Peninsular India Plants, Ev Williams, YouTube Videos, More: Monday Afternoon ResearchBuzz, February 25, 2019


Indian Institute of Science: Launch of the ‘Digital Flora of Peninsular India’. “As you may be aware, the Centre for Ecological Sciences at IISc has a herbarium with a large collection of over 16000 species of plants from Karnataka, Western and Eastern Ghats and other parts of peninsular India. Over the past twelve years, Prof. Sankara Rao, a retired professor from the Biochemistry department of IISc and an expert botanist, and his small team of volunteers, have been digitizing the entire collection and produced a Digital Flora of Karnataka that is freely available online.” It looks like the collection officially launches March 2. The page I’m linking to has a really good PDF brochure with an overview of the new project.


Engadget: Twitter co-founder Ev Williams bids the company’s board farewell . “Twitter co-founder and former CEO Ev Williams has stepped down from the social network’s board of directors. He didn’t really give an explanation other than saying that he’s doing so to be able to ‘focus on some other things.’ ”


MakeUseOf: Share YouTube Videos Quickly With These 5 Minimal Tools. “YouTube has one-third of the internet in its claws. More than 1.9 billion people enjoy YouTube every month. You can bet that translates to a lot of watched videos. But how does the world share YouTube videos? Maybe you do it from your mobile or use Facebook. It does matter because there are several ways to share YouTube videos. Some are more efficient than others. Let’s look at five quick techniques to share YouTube videos and enjoy them with our friends.”

ReviewGeek: Google Drive Has Quietly Become One of the Best Backup Options Around. “Google Drive, compared to the attention services like Dropbox and iCloud get, seems to just sit out in the wings hardly looked at. But, much to my surprise, it’s a fantastic service with flexible backup options. About six months ago I started looking for a backup service. Not just any old cloud storage service: one that could store the weekly backups from my massive desktop PC, holding a decade’s worth of photos, documents, videos, and even more exotic, larger files like virtual machines.”


Gizmodo: How an Investigation of Fake FCC Comments Snared a Prominent D.C. Media Firm . “Millions of records that the FCC’s top lawyer once fought to hold back from state law enforcement officials now serve as key evidence in a year-long probe into cases of Americans being impersonated during the agency’s latest net neutrality proceeding. Analysis of the data would lead investigators last fall to consider, as one of many potential sources of fraud, the owner of an influential Washington, D.C., newspaper, whose advocacy business may have served as a pipeline for one of the most notorious of all fake comments.”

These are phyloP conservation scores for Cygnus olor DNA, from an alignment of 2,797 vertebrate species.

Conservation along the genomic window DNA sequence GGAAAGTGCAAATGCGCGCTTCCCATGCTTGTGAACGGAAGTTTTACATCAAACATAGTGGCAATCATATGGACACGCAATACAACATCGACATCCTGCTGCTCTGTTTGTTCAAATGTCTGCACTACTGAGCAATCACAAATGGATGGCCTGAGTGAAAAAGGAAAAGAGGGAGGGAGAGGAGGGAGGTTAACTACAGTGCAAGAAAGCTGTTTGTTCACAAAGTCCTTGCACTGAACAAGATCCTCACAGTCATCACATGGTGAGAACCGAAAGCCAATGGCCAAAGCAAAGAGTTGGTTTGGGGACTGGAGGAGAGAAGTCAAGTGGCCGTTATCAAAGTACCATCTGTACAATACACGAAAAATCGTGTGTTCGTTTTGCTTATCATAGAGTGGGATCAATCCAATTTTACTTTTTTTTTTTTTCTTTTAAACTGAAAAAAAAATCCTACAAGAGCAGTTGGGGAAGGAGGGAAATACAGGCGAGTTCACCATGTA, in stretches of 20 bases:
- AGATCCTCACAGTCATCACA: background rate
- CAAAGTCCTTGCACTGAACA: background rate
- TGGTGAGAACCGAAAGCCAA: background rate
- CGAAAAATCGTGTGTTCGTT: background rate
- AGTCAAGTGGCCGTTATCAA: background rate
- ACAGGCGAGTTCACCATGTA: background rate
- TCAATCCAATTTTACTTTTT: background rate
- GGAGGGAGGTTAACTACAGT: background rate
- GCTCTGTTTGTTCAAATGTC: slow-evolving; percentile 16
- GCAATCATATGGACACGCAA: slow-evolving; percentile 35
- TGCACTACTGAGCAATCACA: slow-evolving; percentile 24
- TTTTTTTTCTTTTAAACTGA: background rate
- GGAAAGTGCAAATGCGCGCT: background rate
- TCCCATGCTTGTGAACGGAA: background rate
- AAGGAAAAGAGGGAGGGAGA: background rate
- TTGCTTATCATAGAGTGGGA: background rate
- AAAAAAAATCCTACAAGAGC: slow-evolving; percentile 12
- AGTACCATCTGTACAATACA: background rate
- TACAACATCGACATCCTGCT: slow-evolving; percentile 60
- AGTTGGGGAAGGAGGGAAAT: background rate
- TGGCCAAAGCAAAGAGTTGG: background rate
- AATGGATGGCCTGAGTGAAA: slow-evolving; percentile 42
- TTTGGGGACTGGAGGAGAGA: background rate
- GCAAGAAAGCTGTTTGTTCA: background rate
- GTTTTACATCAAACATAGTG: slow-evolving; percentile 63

Chronicle of Higher Education: Every Sunday, These Historians Go to the Movies — All in the Name of Digital Community. “Have you ever, while watching the movie Julie & Julia, drawn comparisons between Julia Child’s struggle to find the right publisher and the mercurial marketplace of academic publishing? You probably haven’t. But historians have.”


Organization for Security and Co-Operation in Europe: Prosecutor’s Office of Bosnia and Herzegovina to develop digital archive of evidence brought in war crimes cases. “The Head of the OSCE Mission to Bosnia and Herzegovina (BiH), Bruce G. Berton, the President of the High Judicial and Prosecutorial Council (HJPC) of BiH, Milan Tegeltija, and the Chief Prosecutor of the Prosecutor’s Office of BiH, Gordana Tadić, today signed a Memorandum of Understanding to support the development of a digital archive of all evidence pertaining to war crimes cases in the possession of the BiH Prosecutor’s Office.”

CNBC: Facebook reportedly gets deeply personal info, such as ovulation times and heart rate, from some apps. “Facebook receives highly personal information from apps that track your health and help you find a new home, testing by The Wall Street Journal found. Facebook can receive this data from certain apps even if the user does not have a Facebook account, according to the Journal.”


VentureBeat: AI extracts speech bubbles from comic strips. “Segmentation — partitioning an image or scan into multiple segments, or sets of pixels — is a task at which artificial intelligence (AI) excels. Case in point: Researchers at Google parent company Alphabet’s DeepMind recently revealed in an academic paper that they’d developed a system capable of segmenting CT scans with ‘near-human performance.’ Now, scientists at the University of Potsdam in Germany have developed an AI segmentation tool for a slightly more cartoony medium: comics.”

New York Times: Do Not Disturb: How I Ditched My Phone and Unbroke My Brain. “I’ve been a heavy phone user for my entire adult life. But sometime last year, I crossed the invisible line into problem territory. My symptoms were all the typical ones: I found myself incapable of reading books, watching full-length movies or having long uninterrupted conversations. Social media made me angry and anxious, and even the digital spaces I once found soothing (group texts, podcasts, YouTube k-holes) weren’t helping. I tried various tricks to curb my usage, like deleting Twitter every weekend, turning my screen grayscale and installing app-blockers. But I always relapsed.” Good afternoon, Internet…

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